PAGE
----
PJ Liesch, UW-Extension entomologist
Department of Entomology
UW-Madison College of Agricultural and Life Science
3:09 – Total time
0:13 – What does the Japanese Beetle season look like
0:42 – Japanese Beetle description
1:24 – How to protect plants from Japanese Beetle
2:20 – Vegetables vs. flowers
2:45 – Will Japanese Beetles return annually
3:00 – Lead out
Lorre Kolb: Japanese Beetles. We’re visiting today with PJ Liesch, Extension entomologist, Insect Diagnostic Lab, University of Wisconsin-Madison/Extension in the College of Agricultural and Life Sciences and I’m Lorre Kolb. PJ, tell us what the season looks like for Japanese Beetles.
PJ Liesch: So at this point, we’re just starting to see the Japanese Beetle emerge. And typically in Wisconsin it’s right around the 4th of July give or take a week or two is when they start coming out in force. And the adults can be fairly long-lived and they might live a month or two at a time. So typically, July and August are very important months for Japanese Beetle and as we get on into September, by mid-September they start to quiet down for the year.
Lorre Kolb: What are signs that people may have Japanese Beetles in their yards.
PJ Liesch: So the beetles themselves are just over a quarter of an inch long. The back side of the body, the wing covers or elytra are a shiny brownish coppery color, the rest of the body is green, but on the sides of the body there’s a series of tiny white dots that you can see pretty well. And if you’ve bumped into Japanese Beetles before, you probably recognize them because they can cause very significant damage to plants. Often what they do is chew holes and they tend to nibble around the tougher veins, so we get this lace-like skeleton of a leaf that’s left behind and we actually refer to that as skeletonization. And that’s a very characteristic type of damage that this insect causes to plants.
Lorre Kolb: And what can people do about Japanese Beetles?
PJ Liesch: It really depends on the type of plant you’re trying to protect. Now if you’re in a small yard or don’t have that many plants that are being affected by this insect, if you have an opportunity to go out once a day and simply knock the beetles off or spray them with a mixture of soapy water, or knock them into a bucket of soapy water that might be enough to prevent the bulk of the damage. If you don’t have that much time or you have a lot of plants, there are some sprays you can get at the hardware store or garden center that can be used to protect plants. If you have larger trees that can get fed on, things like Birch trees for example we do have some systemic soil treatments you would have to apply a couple weeks before the beetles become active, typically in about early to mid-June. Those have to get taken by the roots to get up to the leaves to protect the plants. But we do have those options in a situation where we might have larger trees that need protecton.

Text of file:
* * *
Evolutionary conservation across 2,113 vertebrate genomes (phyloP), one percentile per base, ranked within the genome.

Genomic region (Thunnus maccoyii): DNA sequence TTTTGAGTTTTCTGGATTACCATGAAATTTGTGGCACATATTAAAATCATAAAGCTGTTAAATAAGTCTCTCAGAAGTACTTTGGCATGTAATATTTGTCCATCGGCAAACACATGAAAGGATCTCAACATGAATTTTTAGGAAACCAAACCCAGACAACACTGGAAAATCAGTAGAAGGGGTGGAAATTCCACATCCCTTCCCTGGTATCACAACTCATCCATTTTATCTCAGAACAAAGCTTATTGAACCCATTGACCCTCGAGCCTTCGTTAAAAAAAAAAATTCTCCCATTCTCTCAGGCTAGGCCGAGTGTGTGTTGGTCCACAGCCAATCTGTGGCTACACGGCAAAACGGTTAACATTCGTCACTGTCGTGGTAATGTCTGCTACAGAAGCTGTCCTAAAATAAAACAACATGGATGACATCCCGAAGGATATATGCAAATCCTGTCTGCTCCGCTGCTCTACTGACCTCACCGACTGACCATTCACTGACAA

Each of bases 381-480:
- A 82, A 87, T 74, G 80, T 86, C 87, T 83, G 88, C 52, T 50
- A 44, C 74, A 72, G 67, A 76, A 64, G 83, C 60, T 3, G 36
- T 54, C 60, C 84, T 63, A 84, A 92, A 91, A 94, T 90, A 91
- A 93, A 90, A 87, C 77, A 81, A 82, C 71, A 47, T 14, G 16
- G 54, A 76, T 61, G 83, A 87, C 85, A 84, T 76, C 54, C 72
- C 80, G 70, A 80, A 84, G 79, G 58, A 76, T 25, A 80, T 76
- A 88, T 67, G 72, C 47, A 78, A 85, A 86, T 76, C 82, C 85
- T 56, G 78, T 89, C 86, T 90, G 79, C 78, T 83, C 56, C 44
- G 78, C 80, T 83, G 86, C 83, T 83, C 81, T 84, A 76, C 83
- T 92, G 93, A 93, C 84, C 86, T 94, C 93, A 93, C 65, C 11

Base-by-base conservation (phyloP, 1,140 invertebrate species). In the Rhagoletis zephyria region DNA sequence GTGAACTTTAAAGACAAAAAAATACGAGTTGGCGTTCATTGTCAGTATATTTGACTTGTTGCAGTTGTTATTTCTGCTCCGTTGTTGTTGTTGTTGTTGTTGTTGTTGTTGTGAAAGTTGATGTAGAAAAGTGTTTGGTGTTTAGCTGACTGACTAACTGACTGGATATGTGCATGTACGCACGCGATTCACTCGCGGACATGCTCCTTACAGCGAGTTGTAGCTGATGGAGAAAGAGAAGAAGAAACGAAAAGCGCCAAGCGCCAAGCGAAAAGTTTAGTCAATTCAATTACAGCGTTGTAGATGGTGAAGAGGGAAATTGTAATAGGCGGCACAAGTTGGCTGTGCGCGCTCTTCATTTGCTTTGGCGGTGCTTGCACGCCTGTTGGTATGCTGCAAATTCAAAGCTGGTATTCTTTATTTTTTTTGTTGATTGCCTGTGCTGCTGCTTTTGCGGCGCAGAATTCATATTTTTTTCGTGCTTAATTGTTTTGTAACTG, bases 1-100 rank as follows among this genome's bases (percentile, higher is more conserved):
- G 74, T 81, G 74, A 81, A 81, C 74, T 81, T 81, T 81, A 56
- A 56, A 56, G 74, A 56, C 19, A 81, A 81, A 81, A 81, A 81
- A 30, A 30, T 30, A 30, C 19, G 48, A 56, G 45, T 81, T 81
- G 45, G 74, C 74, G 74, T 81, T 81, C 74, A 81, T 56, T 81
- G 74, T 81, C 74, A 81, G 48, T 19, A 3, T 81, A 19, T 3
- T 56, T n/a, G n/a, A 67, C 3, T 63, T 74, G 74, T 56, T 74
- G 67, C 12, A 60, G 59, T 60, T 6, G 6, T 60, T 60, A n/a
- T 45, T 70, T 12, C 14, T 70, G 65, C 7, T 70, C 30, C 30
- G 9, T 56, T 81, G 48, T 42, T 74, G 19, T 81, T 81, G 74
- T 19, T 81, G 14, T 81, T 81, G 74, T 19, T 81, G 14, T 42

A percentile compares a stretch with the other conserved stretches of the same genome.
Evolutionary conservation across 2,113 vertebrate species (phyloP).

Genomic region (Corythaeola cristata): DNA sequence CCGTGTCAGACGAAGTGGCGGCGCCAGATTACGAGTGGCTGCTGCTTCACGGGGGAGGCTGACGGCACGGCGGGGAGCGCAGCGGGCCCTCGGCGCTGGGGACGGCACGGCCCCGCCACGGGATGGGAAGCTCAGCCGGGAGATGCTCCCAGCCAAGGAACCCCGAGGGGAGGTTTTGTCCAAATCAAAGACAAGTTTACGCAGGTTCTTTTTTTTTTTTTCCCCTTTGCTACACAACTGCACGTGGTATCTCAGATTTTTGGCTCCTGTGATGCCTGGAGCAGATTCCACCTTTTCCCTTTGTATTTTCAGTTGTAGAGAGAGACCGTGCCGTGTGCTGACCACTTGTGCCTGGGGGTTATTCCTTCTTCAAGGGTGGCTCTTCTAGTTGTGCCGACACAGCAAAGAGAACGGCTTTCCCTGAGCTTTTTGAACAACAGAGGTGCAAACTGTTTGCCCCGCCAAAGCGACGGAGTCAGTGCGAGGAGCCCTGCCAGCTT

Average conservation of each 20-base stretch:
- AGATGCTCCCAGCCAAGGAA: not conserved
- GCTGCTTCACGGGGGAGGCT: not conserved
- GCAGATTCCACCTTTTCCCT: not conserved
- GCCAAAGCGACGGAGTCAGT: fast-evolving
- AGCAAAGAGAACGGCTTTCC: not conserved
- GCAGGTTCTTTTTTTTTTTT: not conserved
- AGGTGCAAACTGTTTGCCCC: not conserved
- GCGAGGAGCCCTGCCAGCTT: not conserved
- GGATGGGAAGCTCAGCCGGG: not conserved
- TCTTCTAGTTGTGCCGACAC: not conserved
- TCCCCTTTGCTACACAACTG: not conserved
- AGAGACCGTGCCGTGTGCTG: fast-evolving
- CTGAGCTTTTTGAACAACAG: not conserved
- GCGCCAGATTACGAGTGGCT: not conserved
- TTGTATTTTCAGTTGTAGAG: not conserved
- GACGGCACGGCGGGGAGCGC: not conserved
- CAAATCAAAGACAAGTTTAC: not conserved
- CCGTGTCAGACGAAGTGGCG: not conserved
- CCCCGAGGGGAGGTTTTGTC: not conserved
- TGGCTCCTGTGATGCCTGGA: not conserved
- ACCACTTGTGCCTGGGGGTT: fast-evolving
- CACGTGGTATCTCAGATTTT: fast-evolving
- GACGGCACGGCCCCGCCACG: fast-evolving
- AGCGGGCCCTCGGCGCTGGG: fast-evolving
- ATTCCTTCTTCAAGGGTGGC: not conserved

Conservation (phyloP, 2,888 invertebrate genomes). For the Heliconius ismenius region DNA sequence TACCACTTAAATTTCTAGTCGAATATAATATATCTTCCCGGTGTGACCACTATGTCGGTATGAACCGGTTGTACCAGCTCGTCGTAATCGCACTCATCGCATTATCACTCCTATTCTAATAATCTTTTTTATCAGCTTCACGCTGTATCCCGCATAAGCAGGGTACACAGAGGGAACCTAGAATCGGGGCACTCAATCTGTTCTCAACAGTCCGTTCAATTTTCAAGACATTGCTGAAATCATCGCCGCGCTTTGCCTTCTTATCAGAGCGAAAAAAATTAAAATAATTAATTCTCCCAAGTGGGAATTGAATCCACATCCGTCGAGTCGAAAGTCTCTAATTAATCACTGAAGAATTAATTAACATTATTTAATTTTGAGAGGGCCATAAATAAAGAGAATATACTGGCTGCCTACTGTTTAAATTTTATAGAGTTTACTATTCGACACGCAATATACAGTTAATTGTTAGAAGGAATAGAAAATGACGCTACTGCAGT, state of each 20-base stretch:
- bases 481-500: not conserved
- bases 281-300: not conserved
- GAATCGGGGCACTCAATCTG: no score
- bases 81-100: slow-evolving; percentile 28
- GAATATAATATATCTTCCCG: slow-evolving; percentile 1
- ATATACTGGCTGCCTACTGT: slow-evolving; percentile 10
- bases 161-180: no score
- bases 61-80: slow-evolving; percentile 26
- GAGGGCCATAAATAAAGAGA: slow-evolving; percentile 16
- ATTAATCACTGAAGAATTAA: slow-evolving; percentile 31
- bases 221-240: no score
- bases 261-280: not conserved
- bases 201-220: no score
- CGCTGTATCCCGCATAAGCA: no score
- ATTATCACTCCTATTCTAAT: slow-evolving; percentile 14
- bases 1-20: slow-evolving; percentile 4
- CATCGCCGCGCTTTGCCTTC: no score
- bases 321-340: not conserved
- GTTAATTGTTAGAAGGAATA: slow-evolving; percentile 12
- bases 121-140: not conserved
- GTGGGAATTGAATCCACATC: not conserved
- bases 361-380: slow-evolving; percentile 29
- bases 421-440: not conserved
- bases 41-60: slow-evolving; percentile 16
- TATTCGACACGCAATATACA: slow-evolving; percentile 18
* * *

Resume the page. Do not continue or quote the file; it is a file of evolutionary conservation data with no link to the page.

Lorre Kolb: Do Japanese beetles tend to favor vegetables over flowers?
PJ Liesch: The feeding preferences of Japanese Beetles have been pretty well studied. And it turns out they’ll feed on over 300 different types of plants. They do strongly prefer certain plants over others. Some of the commonest landscape plants and garden plants would be things like rose bushes, linden and birch trees, grape vines can really get clobbered by Japanese Beetles.
Lorre Kolb: If you’ve had Japanese Beetles in the past, is it just assumed you’ll have them again in your yard this year as well?
PJ Liesch: In a lot of cases yes, we do see some fluctuation from year to year. It would really surprise me if they disappeared from your yard entirely.
Lorre Kolb: We’ve been visiting today with PJ Liesch, Extension entomologist, Insect Diagnostic Lab, University of Wisconsin-Madison/Extension in the College of Agricultural and Life Sciences and I’m Lorre Kolb.This entry was posted in Healthy Ecosystems, Podcals by caschneider3. Bookmark the permalink.